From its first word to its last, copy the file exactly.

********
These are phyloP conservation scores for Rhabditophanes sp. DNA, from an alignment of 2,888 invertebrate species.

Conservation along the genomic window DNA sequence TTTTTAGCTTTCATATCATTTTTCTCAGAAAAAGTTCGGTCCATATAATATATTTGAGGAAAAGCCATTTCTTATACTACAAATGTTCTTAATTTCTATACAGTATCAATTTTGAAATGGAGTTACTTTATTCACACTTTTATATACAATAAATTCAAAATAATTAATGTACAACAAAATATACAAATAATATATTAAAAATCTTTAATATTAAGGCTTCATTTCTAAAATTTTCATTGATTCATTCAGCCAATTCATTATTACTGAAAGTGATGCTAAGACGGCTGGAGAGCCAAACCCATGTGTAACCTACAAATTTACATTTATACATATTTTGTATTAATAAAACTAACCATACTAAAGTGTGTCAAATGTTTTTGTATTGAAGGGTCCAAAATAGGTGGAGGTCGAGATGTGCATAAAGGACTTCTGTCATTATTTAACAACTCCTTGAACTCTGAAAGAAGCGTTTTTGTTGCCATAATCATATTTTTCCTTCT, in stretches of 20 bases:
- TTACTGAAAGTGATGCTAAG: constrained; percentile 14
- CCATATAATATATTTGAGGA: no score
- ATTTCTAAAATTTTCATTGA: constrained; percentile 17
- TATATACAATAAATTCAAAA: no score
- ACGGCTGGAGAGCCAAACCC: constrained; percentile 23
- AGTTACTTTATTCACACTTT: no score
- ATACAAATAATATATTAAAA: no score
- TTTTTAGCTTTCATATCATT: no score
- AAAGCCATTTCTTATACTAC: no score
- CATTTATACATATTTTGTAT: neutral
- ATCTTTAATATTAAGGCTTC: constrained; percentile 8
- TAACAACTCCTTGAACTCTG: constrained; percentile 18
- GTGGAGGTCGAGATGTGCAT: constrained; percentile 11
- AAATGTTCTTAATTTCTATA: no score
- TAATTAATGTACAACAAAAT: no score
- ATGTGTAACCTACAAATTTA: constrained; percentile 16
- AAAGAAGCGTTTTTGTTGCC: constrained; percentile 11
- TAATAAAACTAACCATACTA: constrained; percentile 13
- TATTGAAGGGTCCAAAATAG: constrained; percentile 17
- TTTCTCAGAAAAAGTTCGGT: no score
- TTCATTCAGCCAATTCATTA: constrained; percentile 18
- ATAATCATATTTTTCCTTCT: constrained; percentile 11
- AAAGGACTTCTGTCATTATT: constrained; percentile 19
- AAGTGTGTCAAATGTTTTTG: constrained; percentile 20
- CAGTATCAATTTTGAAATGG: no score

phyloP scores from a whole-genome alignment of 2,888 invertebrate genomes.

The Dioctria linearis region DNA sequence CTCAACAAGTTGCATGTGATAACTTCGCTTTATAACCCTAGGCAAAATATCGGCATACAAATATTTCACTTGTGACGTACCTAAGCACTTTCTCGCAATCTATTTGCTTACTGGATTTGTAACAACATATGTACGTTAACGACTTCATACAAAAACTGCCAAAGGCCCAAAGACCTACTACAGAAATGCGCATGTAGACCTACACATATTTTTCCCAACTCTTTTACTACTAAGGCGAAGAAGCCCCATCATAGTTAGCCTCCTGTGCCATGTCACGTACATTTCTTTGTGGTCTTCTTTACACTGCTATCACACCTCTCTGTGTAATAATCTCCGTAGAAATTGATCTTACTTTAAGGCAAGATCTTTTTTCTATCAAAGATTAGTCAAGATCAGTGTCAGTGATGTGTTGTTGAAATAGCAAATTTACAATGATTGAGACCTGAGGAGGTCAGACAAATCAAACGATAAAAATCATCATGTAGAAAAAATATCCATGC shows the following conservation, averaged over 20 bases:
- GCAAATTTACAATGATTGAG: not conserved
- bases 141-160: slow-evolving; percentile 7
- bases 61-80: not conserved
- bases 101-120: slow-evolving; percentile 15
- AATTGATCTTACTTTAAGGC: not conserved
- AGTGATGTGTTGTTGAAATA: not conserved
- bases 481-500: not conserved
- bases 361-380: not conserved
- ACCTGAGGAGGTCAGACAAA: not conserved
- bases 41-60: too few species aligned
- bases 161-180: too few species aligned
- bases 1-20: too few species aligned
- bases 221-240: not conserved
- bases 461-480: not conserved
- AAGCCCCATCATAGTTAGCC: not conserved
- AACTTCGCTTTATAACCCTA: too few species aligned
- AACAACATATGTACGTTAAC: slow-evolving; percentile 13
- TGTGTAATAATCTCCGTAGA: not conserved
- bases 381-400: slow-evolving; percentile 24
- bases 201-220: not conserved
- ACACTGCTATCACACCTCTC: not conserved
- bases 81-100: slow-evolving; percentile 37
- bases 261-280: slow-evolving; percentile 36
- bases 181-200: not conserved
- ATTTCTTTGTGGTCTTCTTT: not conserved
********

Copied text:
These are phyloP conservation scores for Rhabditophanes sp. DNA, from an alignment of 2,888 invertebrate species.

Conservation along the genomic window DNA sequence TTTTTAGCTTTCATATCATTTTTCTCAGAAAAAGTTCGGTCCATATAATATATTTGAGGAAAAGCCATTTCTTATACTACAAATGTTCTTAATTTCTATACAGTATCAATTTTGAAATGGAGTTACTTTATTCACACTTTTATATACAATAAATTCAAAATAATTAATGTACAACAAAATATACAAATAATATATTAAAAATCTTTAATATTAAGGCTTCATTTCTAAAATTTTCATTGATTCATTCAGCCAATTCATTATTACTGAAAGTGATGCTAAGACGGCTGGAGAGCCAAACCCATGTGTAACCTACAAATTTACATTTATACATATTTTGTATTAATAAAACTAACCATACTAAAGTGTGTCAAATGTTTTTGTATTGAAGGGTCCAAAATAGGTGGAGGTCGAGATGTGCATAAAGGACTTCTGTCATTATTTAACAACTCCTTGAACTCTGAAAGAAGCGTTTTTGTTGCCATAATCATATTTTTCCTTCT, in stretches of 20 bases:
- TTACTGAAAGTGATGCTAAG: constrained; percentile 14
- CCATATAATATATTTGAGGA: no score
- ATTTCTAAAATTTTCATTGA: constrained; percentile 17
- TATATACAATAAATTCAAAA: no score
- ACGGCTGGAGAGCCAAACCC: constrained; percentile 23
- AGTTACTTTATTCACACTTT: no score
- ATACAAATAATATATTAAAA: no score
- TTTTTAGCTTTCATATCATT: no score
- AAAGCCATTTCTTATACTAC: no score
- CATTTATACATATTTTGTAT: neutral
- ATCTTTAATATTAAGGCTTC: constrained; percentile 8
- TAACAACTCCTTGAACTCTG: constrained; percentile 18
- GTGGAGGTCGAGATGTGCAT: constrained; percentile 11
- AAATGTTCTTAATTTCTATA: no score
- TAATTAATGTACAACAAAAT: no score
- ATGTGTAACCTACAAATTTA: constrained; percentile 16
- AAAGAAGCGTTTTTGTTGCC: constrained; percentile 11
- TAATAAAACTAACCATACTA: constrained; percentile 13
- TATTGAAGGGTCCAAAATAG: constrained; percentile 17
- TTTCTCAGAAAAAGTTCGGT: no score
- TTCATTCAGCCAATTCATTA: constrained; percentile 18
- ATAATCATATTTTTCCTTCT: constrained; percentile 11
- AAAGGACTTCTGTCATTATT: constrained; percentile 19
- AAGTGTGTCAAATGTTTTTG: constrained; percentile 20
- CAGTATCAATTTTGAAATGG: no score

phyloP scores from a whole-genome alignment of 2,888 invertebrate genomes.

The Dioctria linearis region DNA sequence CTCAACAAGTTGCATGTGATAACTTCGCTTTATAACCCTAGGCAAAATATCGGCATACAAATATTTCACTTGTGACGTACCTAAGCACTTTCTCGCAATCTATTTGCTTACTGGATTTGTAACAACATATGTACGTTAACGACTTCATACAAAAACTGCCAAAGGCCCAAAGACCTACTACAGAAATGCGCATGTAGACCTACACATATTTTTCCCAACTCTTTTACTACTAAGGCGAAGAAGCCCCATCATAGTTAGCCTCCTGTGCCATGTCACGTACATTTCTTTGTGGTCTTCTTTACACTGCTATCACACCTCTCTGTGTAATAATCTCCGTAGAAATTGATCTTACTTTAAGGCAAGATCTTTTTTCTATCAAAGATTAGTCAAGATCAGTGTCAGTGATGTGTTGTTGAAATAGCAAATTTACAATGATTGAGACCTGAGGAGGTCAGACAAATCAAACGATAAAAATCATCATGTAGAAAAAATATCCATGC shows the following conservation, averaged over 20 bases:
- GCAAATTTACAATGATTGAG: not conserved
- bases 141-160: slow-evolving; percentile 7
- bases 61-80: not conserved
- bases 101-120: slow-evolving; percentile 15
- AATTGATCTTACTTTAAGGC: not conserved
- AGTGATGTGTTGTTGAAATA: not conserved
- bases 481-500: not conserved
- bases 361-380: not conserved
- ACCTGAGGAGGTCAGACAAA: not conserved
- bases 41-60: too few species aligned
- bases 161-180: too few species aligned
- bases 1-20: too few species aligned
- bases 221-240: not conserved
- bases 461-480: not conserved
- AAGCCCCATCATAGTTAGCC: not conserved
- AACTTCGCTTTATAACCCTA: too few species aligned
- AACAACATATGTACGTTAAC: slow-evolving; percentile 13
- TGTGTAATAATCTCCGTAGA: not conserved
- bases 381-400: slow-evolving; percentile 24
- bases 201-220: not conserved
- ACACTGCTATCACACCTCTC: not conserved
- bases 81-100: slow-evolving; percentile 37
- bases 261-280: slow-evolving; percentile 36
- bases 181-200: not conserved
- ATTTCTTTGTGGTCTTCTTT: not conserved